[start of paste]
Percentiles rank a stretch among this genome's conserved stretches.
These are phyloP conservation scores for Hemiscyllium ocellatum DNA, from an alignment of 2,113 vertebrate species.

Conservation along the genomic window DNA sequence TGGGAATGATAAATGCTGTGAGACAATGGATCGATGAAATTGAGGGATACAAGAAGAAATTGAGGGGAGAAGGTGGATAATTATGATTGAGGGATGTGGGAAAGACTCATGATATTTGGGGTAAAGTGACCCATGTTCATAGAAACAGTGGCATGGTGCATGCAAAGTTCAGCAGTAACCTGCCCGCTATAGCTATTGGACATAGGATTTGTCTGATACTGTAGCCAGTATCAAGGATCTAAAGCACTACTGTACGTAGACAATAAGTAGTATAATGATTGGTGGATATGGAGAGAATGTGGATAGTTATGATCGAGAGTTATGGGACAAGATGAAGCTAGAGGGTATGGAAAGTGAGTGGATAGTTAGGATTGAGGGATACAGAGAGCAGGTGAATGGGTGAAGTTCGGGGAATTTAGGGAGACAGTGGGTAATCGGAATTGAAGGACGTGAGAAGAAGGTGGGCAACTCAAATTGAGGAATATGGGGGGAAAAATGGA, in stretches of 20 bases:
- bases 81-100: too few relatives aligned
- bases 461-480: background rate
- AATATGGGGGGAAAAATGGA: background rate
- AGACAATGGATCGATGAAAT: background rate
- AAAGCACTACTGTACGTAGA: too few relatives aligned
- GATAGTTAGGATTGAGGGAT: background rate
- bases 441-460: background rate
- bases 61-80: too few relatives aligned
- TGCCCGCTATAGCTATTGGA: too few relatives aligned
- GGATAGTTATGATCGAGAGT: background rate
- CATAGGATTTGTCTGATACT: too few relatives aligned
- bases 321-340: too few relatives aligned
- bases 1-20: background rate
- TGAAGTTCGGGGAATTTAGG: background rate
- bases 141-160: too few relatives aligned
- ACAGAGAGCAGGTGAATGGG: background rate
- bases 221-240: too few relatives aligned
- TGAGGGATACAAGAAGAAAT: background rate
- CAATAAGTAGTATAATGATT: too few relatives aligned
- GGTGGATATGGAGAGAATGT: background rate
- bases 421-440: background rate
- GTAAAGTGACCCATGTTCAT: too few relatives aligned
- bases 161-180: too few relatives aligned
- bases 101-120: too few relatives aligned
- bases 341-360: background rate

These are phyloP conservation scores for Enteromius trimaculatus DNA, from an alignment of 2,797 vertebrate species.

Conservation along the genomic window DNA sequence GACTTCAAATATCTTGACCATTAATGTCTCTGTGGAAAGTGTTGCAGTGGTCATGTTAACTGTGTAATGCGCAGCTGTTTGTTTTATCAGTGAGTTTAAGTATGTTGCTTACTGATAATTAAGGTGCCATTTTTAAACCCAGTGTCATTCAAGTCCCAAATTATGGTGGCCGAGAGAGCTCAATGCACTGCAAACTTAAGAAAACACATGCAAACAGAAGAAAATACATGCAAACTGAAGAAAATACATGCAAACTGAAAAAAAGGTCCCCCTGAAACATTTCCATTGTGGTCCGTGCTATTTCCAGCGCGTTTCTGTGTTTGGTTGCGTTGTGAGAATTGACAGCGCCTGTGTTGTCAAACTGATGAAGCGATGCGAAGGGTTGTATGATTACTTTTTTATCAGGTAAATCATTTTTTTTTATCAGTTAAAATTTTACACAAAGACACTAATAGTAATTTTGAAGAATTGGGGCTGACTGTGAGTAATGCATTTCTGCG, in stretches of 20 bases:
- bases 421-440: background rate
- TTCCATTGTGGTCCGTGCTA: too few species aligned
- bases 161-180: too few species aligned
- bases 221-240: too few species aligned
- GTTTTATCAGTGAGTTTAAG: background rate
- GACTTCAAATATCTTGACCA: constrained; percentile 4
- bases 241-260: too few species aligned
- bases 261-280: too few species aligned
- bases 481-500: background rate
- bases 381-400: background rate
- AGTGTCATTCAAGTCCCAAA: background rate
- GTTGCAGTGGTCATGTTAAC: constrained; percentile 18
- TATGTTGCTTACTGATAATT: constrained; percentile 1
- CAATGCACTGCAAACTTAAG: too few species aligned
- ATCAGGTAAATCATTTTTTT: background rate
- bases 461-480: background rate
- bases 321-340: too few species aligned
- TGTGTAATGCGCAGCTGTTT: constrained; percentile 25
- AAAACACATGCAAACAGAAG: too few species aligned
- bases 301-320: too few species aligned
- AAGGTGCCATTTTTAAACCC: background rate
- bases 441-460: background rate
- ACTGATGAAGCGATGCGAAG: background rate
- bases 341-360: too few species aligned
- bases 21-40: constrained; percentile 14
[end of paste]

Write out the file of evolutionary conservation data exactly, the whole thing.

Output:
Percentiles rank a stretch among this genome's conserved stretches.
These are phyloP conservation scores for Hemiscyllium ocellatum DNA, from an alignment of 2,113 vertebrate species.

Conservation along the genomic window DNA sequence TGGGAATGATAAATGCTGTGAGACAATGGATCGATGAAATTGAGGGATACAAGAAGAAATTGAGGGGAGAAGGTGGATAATTATGATTGAGGGATGTGGGAAAGACTCATGATATTTGGGGTAAAGTGACCCATGTTCATAGAAACAGTGGCATGGTGCATGCAAAGTTCAGCAGTAACCTGCCCGCTATAGCTATTGGACATAGGATTTGTCTGATACTGTAGCCAGTATCAAGGATCTAAAGCACTACTGTACGTAGACAATAAGTAGTATAATGATTGGTGGATATGGAGAGAATGTGGATAGTTATGATCGAGAGTTATGGGACAAGATGAAGCTAGAGGGTATGGAAAGTGAGTGGATAGTTAGGATTGAGGGATACAGAGAGCAGGTGAATGGGTGAAGTTCGGGGAATTTAGGGAGACAGTGGGTAATCGGAATTGAAGGACGTGAGAAGAAGGTGGGCAACTCAAATTGAGGAATATGGGGGGAAAAATGGA, in stretches of 20 bases:
- bases 81-100: too few relatives aligned
- bases 461-480: background rate
- AATATGGGGGGAAAAATGGA: background rate
- AGACAATGGATCGATGAAAT: background rate
- AAAGCACTACTGTACGTAGA: too few relatives aligned
- GATAGTTAGGATTGAGGGAT: background rate
- bases 441-460: background rate
- bases 61-80: too few relatives aligned
- TGCCCGCTATAGCTATTGGA: too few relatives aligned
- GGATAGTTATGATCGAGAGT: background rate
- CATAGGATTTGTCTGATACT: too few relatives aligned
- bases 321-340: too few relatives aligned
- bases 1-20: background rate
- TGAAGTTCGGGGAATTTAGG: background rate
- bases 141-160: too few relatives aligned
- ACAGAGAGCAGGTGAATGGG: background rate
- bases 221-240: too few relatives aligned
- TGAGGGATACAAGAAGAAAT: background rate
- CAATAAGTAGTATAATGATT: too few relatives aligned
- GGTGGATATGGAGAGAATGT: background rate
- bases 421-440: background rate
- GTAAAGTGACCCATGTTCAT: too few relatives aligned
- bases 161-180: too few relatives aligned
- bases 101-120: too few relatives aligned
- bases 341-360: background rate

These are phyloP conservation scores for Enteromius trimaculatus DNA, from an alignment of 2,797 vertebrate species.

Conservation along the genomic window DNA sequence GACTTCAAATATCTTGACCATTAATGTCTCTGTGGAAAGTGTTGCAGTGGTCATGTTAACTGTGTAATGCGCAGCTGTTTGTTTTATCAGTGAGTTTAAGTATGTTGCTTACTGATAATTAAGGTGCCATTTTTAAACCCAGTGTCATTCAAGTCCCAAATTATGGTGGCCGAGAGAGCTCAATGCACTGCAAACTTAAGAAAACACATGCAAACAGAAGAAAATACATGCAAACTGAAGAAAATACATGCAAACTGAAAAAAAGGTCCCCCTGAAACATTTCCATTGTGGTCCGTGCTATTTCCAGCGCGTTTCTGTGTTTGGTTGCGTTGTGAGAATTGACAGCGCCTGTGTTGTCAAACTGATGAAGCGATGCGAAGGGTTGTATGATTACTTTTTTATCAGGTAAATCATTTTTTTTTATCAGTTAAAATTTTACACAAAGACACTAATAGTAATTTTGAAGAATTGGGGCTGACTGTGAGTAATGCATTTCTGCG, in stretches of 20 bases:
- bases 421-440: background rate
- TTCCATTGTGGTCCGTGCTA: too few species aligned
- bases 161-180: too few species aligned
- bases 221-240: too few species aligned
- GTTTTATCAGTGAGTTTAAG: background rate
- GACTTCAAATATCTTGACCA: constrained; percentile 4
- bases 241-260: too few species aligned
- bases 261-280: too few species aligned
- bases 481-500: background rate
- bases 381-400: background rate
- AGTGTCATTCAAGTCCCAAA: background rate
- GTTGCAGTGGTCATGTTAAC: constrained; percentile 18
- TATGTTGCTTACTGATAATT: constrained; percentile 1
- CAATGCACTGCAAACTTAAG: too few species aligned
- ATCAGGTAAATCATTTTTTT: background rate
- bases 461-480: background rate
- bases 321-340: too few species aligned
- TGTGTAATGCGCAGCTGTTT: constrained; percentile 25
- AAAACACATGCAAACAGAAG: too few species aligned
- bases 301-320: too few species aligned
- AAGGTGCCATTTTTAAACCC: background rate
- bases 441-460: background rate
- ACTGATGAAGCGATGCGAAG: background rate
- bases 341-360: too few species aligned
- bases 21-40: constrained; percentile 14